His tombstone reads "Bai Zhe Bu Nao" which is now a proverb used in Chinese culture to describe a person of strength will who puts up stubborn resistance against great odds.
My Chinese-English dictionary defines these 4 characters as, "keep on fighting in spite of all setbacks," "be undaunted by repeated setbacks" and "be indomitable."
Our translator says it can mean, "never give up" in modern Chinese.
Although the first two characters are translated correctly as "repeated setbacks," the literal meaning is "100 setbacks" or "a rope that breaks 100 times." The last two characters can mean "do not yield" or "do not give up."
Most Chinese, Japanese, and Korean people will not take this absolutely literal meaning but will instead understand it as the title suggests above. If you want a single big word definition, it would be indefatigability, indomitableness, persistence, or unyielding.
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The following table may be helpful for those studying Chinese or Japanese...
|Title||Characters||Romaji(Romanized Japanese)||Various forms of Romanized Chinese|
|The Single Life||独身貴族 / 獨身貴族|
|do kushin ki zoku|
|Life in Every Breath||吐く息一つにも生命が宿り||hakuiki hitotsu nimo seimei ga yadori|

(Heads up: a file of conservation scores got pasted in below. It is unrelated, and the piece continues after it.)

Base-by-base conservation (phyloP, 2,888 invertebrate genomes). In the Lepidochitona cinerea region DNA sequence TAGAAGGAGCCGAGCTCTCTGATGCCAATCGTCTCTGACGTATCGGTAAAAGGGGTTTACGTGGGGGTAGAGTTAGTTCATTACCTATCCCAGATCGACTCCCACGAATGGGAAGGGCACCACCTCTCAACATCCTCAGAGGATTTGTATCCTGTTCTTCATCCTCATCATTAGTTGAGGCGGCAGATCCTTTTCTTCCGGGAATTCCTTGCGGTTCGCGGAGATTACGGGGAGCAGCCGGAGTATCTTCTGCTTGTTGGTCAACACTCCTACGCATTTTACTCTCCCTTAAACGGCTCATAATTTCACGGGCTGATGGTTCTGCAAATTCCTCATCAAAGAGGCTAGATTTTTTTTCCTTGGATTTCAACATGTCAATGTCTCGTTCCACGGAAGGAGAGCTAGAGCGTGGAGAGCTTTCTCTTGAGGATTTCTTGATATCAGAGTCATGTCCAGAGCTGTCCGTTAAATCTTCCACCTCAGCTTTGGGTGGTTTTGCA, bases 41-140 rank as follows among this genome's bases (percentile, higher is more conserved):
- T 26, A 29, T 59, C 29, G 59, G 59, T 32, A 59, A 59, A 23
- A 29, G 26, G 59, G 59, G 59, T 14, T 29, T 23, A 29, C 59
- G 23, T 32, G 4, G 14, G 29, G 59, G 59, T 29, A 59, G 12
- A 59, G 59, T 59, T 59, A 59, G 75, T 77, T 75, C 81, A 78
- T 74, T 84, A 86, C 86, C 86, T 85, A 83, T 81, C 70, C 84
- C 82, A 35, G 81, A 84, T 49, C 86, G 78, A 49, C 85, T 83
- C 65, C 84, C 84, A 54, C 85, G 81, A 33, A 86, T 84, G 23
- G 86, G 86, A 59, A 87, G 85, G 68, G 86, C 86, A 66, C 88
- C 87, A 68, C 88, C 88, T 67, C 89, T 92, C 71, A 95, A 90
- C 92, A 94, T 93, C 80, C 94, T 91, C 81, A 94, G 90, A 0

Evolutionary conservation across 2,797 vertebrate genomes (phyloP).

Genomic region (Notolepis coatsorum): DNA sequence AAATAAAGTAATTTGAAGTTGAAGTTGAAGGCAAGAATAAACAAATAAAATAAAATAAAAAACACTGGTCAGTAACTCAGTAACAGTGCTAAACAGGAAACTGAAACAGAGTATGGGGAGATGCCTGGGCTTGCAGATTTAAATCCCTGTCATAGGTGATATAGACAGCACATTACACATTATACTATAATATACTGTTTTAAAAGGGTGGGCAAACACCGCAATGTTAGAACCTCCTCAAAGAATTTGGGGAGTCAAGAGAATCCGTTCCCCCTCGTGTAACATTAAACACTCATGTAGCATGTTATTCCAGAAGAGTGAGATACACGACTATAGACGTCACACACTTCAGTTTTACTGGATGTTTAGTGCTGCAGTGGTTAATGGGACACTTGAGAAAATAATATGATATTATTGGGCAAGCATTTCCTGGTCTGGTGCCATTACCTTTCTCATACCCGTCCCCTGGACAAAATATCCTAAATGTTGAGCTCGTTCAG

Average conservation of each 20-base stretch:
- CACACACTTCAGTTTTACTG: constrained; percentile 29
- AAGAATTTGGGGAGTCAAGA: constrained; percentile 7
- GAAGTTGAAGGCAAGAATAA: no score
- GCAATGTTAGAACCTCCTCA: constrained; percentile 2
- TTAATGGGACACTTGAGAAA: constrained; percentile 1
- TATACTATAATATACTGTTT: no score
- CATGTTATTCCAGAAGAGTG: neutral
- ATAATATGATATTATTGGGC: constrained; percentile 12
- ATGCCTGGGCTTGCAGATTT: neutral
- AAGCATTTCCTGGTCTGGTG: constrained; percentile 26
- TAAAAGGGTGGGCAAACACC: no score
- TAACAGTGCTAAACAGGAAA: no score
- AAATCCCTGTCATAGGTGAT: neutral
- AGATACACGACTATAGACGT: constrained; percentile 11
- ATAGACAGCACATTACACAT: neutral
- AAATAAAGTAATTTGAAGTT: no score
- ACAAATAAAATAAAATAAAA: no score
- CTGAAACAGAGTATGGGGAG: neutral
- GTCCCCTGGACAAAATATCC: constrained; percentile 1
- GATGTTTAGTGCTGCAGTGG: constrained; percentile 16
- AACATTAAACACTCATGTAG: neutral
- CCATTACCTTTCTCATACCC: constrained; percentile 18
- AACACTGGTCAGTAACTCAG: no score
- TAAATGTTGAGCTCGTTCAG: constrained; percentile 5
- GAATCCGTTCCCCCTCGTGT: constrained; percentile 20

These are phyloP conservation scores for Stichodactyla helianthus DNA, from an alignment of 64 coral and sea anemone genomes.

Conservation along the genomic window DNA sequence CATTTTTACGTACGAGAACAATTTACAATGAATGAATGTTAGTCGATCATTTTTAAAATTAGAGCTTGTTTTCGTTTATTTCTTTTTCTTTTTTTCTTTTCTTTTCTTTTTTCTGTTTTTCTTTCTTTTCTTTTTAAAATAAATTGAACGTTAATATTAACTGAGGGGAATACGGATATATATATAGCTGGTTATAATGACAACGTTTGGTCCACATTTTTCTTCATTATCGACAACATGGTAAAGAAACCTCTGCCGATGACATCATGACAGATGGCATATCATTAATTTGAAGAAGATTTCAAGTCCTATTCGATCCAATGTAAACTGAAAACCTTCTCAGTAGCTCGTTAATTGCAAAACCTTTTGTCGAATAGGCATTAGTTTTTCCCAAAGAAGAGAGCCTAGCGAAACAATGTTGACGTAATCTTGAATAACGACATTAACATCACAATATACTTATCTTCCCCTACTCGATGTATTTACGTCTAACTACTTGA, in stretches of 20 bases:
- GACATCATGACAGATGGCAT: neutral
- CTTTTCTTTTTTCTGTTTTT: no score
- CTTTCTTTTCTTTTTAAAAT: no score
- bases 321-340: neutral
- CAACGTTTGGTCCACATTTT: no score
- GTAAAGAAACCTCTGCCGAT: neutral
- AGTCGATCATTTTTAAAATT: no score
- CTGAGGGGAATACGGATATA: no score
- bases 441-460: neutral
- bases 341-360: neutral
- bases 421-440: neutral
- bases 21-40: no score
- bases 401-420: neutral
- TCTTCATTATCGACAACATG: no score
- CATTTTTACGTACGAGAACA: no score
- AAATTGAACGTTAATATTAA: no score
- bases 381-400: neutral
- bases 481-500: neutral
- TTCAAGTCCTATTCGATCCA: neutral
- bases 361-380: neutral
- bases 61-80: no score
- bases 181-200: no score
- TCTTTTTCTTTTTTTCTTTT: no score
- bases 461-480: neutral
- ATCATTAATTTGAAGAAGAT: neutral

|ju / kotobuki||shòu / shou4 / shou|
|Live Laugh Love||笑愛生活|
|xiào ài shēng huó|
xiao4 ai4 sheng1 huo2
xiao ai sheng huo
|hsiao ai sheng huo
|大志を抱||tai shi wo idaku|
|Earth||地||chi / ji / tsushi / tsuchi||dì / di4 / di||ti|
|Clarity||清||sei||qīng / qing1 / qing||ch`ing / ching|
|Danger||危||ki||wēi / wei1 / wei|
|Once in a Lifetime||一期一會|
|ichigoichie||yī qī yī huì|
yi1 qi1 yi1 hui4
yi qi yi hui
|i ch`i i hui
i chi i hui
|gou / go||yè / ye4 / ye||yeh|
|Musashi||武蔵||mu sashi / musashi|
|先生||sen sei / sensei||xiān shēng|
|Undaunted After Repeated Setbacks||百折不撓|
|hyaku setsu su tou|
hyaku setsu su to
|bǎi zhé bù náo|
bai3 zhe2 bu4 nao2
bai zhe bu nao
|pai che pu nao
|In some entries above you will see that characters have different versions above and below a line.|
In these cases, the characters above the line are Traditional Chinese, while the ones below are Simplified Chinese.
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All of our calligraphy wall scrolls are handmade.
When the calligrapher finishes creating your artwork, it is taken to my art mounting workshop in Beijing where a wall scroll is made by hand from a combination of silk, rice paper, and wood.